Politicians are rewarded for such behavior – better committees, higher political donations, more influence in the party.  Bureaucrats are rewarded when they spend more money or promote regulation favorable to the industry they later hope to call “employer”; prosecutors receive promotions the higher the conviction rate, regardless of justice; more arrests require more police and more convictions.  The list is as long as the list of government departments.

Today those who think with their hearts rather than their minds have largely taken control of the nation’s policy agenda.

Please…did George Bush and Dick Cheney think with their hearts?  Pelosi with Obamacare?  The entire apparatus of the state turning the Middle East and North Africa into an unlivable hell?  Is it due to heartfelt concern for the citizenry that we are not told the true story of September 11?

I could write ten-thousand words with examples of those in “control of the nation’s policy agenda” acting, not with their hearts, but with cold, calculating cruelty and evil…the best one can say is that they are acting logically in the competition for producing bads.

Nowhere has this been more destructive than in the area of poverty.

As Charles Murray demonstrated so devastatingly three decades ago in his famous book, Losing Ground, ever-expanding federal anti-poverty initiatives ended up turning poor people into permanent wards of Washington. Worse, unconditional welfare benefits turned out to discourage education, punish work, inhibit marriage, preclude family formation, and, ultimately, destroy community.

No one intended this result.

Is it possible that this is due solely to misplaced good intentions?  After 50 years of the obviously failing war on poverty (if success is actually to mean a reduction in poverty), not only have the policies been continued and expanded – there is virtually no serious dialogue about taking a philosophically different path.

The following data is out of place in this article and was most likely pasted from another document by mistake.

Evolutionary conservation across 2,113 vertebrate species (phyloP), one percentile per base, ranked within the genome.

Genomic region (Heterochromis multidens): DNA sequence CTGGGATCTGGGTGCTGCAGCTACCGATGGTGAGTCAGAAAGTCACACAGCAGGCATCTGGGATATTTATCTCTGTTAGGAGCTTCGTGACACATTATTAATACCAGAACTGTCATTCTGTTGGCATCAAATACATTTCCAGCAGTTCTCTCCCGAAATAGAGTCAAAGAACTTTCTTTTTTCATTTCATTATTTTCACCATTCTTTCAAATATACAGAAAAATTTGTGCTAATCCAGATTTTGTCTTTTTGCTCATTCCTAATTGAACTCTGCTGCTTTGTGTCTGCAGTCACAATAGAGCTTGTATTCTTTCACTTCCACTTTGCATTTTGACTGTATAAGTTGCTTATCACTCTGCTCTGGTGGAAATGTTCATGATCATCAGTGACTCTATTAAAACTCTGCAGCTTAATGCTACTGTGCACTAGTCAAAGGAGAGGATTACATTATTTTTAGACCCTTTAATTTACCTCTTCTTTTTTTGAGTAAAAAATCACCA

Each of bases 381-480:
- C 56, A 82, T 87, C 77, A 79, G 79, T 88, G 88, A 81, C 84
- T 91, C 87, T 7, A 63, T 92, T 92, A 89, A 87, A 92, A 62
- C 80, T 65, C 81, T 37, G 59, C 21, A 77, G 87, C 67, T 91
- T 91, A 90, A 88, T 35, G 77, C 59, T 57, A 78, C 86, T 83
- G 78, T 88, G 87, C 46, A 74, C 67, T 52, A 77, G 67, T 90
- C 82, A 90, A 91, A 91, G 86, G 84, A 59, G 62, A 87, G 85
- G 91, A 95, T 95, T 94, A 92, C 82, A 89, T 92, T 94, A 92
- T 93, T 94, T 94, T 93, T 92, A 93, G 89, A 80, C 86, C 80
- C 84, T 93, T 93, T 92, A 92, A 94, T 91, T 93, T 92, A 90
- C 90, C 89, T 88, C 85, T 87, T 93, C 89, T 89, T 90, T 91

After ten years, wasn’t it obvious that the war on poverty was failing, and that political power was increasing and other forms of governance decreasing?  After 20 years?  30?

What if the intent is to create constituents for increased political power?  What if the intent is to erode other forms of governance – individual, family, community, and church – to slowly move society toward the acceptance of civic governance as the only form of governance?  Would it be possible, then, to consider the policies were not failures, but successes?

The competition is not for goods, it is for bads.  If it was for goods, lessons would be learned and significant changes made.  Instead, each year brings a doubling down of policies that appear to be failures to the go-along libertarians but in fact are successes to the politicians and government officials.

Few people in politics fail to claim to be acting for the public good. In many cases they really believe it. But good intentions are never enough. Consequences are critical.

Admittedly, worrying about consequences seems cold and utilitarian. But consequences are the truest test of any policy.

This is my biggest beef with the go-along-get-along libertarians.  They are utilitarian.  They measure consequences.  They ignore the root.

The root is theft.  The root is the violation of property rights via the violation of the non-aggression principle.  I don’t want to be slave to an econometrician telling me how government spending helps the economy; or the FDA telling me what I can or can’t put in my body; or the pros and cons of intervention in Iraq.

It is not acceptable that my consequences are the result of someone else’s policy.  Yet this is the discussion in which go-along libertarians want to participate.

If the litmus test is consequences, interventions of all sorts are a certainty because debate on intervention is acceptable. 

This ensures that the interventionists will win.

And this is what is advocated in articles such as this one at FEE.


  1. love your "milquetoast commentaries" series, as I'm dubbing them now.

    I'll post this one this week. Excellent!

  2. You commented on Vance's dismantling the empire with Jefferson's Empire of virtue all across North America. He should have known better and I suspect totally regretted his time as president, becoming the producer in chief of the 'bads"

  3. Quite right! We should be careful not to confuse the rhetoric of coercive rulers with their actual objectives.